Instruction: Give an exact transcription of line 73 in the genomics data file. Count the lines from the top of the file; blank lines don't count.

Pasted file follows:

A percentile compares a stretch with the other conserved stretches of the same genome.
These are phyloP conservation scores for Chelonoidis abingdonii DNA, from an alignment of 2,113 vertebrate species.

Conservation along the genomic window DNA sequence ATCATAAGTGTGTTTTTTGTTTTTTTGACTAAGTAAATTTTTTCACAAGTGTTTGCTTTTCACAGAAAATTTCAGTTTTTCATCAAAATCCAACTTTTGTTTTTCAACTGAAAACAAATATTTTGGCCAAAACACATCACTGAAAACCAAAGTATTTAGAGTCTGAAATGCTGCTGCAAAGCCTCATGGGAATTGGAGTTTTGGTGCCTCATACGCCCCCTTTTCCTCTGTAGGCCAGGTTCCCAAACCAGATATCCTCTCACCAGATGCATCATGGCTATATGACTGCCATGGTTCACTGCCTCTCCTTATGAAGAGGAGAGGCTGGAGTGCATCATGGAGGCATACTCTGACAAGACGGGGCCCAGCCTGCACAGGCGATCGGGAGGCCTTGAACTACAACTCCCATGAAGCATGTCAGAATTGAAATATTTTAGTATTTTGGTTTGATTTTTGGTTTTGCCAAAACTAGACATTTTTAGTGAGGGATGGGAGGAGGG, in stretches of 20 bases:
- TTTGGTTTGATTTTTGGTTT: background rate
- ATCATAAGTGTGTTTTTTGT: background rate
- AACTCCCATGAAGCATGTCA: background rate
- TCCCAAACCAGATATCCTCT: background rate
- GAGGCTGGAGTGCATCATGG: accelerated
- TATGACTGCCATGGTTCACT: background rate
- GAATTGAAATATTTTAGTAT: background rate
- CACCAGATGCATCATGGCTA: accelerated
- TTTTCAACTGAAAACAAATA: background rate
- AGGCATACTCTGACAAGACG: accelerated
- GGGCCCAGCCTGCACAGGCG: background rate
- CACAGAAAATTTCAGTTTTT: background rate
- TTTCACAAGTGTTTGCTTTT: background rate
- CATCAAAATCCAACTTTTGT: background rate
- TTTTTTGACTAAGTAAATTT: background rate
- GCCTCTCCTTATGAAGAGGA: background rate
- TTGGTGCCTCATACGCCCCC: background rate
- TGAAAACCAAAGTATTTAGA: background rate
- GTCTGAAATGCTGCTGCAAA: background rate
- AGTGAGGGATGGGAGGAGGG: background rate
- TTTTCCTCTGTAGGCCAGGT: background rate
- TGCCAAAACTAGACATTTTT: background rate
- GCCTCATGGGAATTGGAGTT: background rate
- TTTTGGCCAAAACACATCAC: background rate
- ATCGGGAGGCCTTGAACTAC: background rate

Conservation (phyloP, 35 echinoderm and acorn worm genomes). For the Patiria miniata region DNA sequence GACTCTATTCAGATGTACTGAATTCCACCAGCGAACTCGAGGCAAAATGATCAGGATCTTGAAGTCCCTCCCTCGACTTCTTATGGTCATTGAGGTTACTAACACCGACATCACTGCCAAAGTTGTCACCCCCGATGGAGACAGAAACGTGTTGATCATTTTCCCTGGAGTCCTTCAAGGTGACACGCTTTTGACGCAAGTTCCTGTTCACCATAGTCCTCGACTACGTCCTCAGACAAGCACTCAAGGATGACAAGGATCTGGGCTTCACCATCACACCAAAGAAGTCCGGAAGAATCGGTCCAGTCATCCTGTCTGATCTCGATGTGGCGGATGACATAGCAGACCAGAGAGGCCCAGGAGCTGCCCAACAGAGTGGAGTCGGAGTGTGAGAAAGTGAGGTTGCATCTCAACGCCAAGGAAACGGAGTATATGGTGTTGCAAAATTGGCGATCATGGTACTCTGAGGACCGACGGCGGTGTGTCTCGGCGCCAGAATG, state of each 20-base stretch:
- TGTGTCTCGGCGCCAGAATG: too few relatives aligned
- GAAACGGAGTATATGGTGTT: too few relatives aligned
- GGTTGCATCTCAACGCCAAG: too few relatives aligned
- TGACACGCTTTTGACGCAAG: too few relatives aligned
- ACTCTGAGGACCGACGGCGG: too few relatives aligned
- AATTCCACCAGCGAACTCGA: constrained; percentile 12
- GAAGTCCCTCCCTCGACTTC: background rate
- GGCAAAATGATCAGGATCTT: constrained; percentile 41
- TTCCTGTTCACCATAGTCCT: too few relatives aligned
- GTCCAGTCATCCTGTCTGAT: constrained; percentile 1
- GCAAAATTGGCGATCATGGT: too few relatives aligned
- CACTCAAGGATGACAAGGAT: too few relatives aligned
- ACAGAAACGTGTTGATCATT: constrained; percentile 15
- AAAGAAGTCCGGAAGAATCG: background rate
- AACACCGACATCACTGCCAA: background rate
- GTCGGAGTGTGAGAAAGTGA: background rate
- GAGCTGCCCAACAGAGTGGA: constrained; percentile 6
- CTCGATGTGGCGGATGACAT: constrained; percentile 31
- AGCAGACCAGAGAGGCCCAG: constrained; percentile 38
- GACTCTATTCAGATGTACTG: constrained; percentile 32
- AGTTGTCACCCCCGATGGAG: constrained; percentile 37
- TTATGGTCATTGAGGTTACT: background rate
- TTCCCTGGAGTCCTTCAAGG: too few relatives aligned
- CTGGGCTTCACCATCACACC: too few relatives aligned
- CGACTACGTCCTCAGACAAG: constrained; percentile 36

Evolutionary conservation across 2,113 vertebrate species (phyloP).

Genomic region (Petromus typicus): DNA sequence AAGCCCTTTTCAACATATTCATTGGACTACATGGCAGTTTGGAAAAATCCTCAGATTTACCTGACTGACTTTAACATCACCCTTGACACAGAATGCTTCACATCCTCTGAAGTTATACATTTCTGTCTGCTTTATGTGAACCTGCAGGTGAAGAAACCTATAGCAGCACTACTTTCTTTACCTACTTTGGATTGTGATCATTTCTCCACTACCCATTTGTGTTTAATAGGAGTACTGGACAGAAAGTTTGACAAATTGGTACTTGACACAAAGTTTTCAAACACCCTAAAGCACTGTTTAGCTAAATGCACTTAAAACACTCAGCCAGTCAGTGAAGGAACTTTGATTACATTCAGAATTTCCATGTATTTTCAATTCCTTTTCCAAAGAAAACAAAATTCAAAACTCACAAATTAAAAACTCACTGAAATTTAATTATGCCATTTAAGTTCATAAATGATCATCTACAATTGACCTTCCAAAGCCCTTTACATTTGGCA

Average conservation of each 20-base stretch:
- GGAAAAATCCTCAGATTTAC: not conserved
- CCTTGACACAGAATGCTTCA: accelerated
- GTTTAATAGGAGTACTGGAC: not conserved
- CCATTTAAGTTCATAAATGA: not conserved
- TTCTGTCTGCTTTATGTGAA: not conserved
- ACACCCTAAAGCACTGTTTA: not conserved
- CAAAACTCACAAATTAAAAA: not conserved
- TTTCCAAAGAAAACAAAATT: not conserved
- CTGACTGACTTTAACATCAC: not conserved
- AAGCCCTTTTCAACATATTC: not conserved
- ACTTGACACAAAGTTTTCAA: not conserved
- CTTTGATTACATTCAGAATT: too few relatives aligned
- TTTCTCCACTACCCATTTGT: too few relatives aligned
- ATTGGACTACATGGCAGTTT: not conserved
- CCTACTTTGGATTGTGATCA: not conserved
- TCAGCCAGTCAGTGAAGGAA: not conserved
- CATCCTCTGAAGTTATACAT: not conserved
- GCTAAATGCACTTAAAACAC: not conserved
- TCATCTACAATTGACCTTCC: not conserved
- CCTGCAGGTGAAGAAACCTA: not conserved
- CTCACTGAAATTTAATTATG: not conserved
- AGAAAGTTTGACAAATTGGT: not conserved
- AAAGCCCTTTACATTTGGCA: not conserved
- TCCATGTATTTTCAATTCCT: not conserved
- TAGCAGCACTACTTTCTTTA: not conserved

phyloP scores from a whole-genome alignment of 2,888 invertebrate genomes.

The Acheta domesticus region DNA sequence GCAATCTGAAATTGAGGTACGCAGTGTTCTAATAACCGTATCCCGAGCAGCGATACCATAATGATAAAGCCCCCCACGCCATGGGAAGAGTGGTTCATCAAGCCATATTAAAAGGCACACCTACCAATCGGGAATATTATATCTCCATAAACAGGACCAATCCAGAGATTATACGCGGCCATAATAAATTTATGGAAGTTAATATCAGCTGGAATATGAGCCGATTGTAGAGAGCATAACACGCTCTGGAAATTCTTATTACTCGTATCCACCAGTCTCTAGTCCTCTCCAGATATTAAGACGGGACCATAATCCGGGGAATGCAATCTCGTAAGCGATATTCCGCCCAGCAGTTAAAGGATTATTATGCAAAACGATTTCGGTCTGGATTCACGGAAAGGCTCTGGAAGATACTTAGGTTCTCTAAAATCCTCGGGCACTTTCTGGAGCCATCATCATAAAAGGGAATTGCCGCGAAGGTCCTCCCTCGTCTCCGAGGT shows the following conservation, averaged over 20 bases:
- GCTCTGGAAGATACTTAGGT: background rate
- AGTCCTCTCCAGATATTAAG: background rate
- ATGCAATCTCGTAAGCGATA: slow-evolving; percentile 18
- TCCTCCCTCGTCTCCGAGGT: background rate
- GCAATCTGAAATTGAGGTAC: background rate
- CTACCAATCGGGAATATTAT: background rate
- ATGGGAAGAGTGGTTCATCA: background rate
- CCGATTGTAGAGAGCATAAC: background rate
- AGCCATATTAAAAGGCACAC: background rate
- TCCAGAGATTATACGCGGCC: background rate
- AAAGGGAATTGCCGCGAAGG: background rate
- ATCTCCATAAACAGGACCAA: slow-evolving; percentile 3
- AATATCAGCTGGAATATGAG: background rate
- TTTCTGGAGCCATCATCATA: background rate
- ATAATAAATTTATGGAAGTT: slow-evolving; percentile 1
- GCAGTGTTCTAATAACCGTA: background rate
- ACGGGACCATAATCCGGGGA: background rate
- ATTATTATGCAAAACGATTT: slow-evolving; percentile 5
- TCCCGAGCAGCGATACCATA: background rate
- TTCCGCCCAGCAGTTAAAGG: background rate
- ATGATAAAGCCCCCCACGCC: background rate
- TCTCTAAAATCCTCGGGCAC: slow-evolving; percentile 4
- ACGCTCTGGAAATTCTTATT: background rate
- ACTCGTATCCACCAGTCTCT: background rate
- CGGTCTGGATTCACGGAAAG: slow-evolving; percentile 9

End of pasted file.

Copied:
- TCAGCCAGTCAGTGAAGGAA: not conserved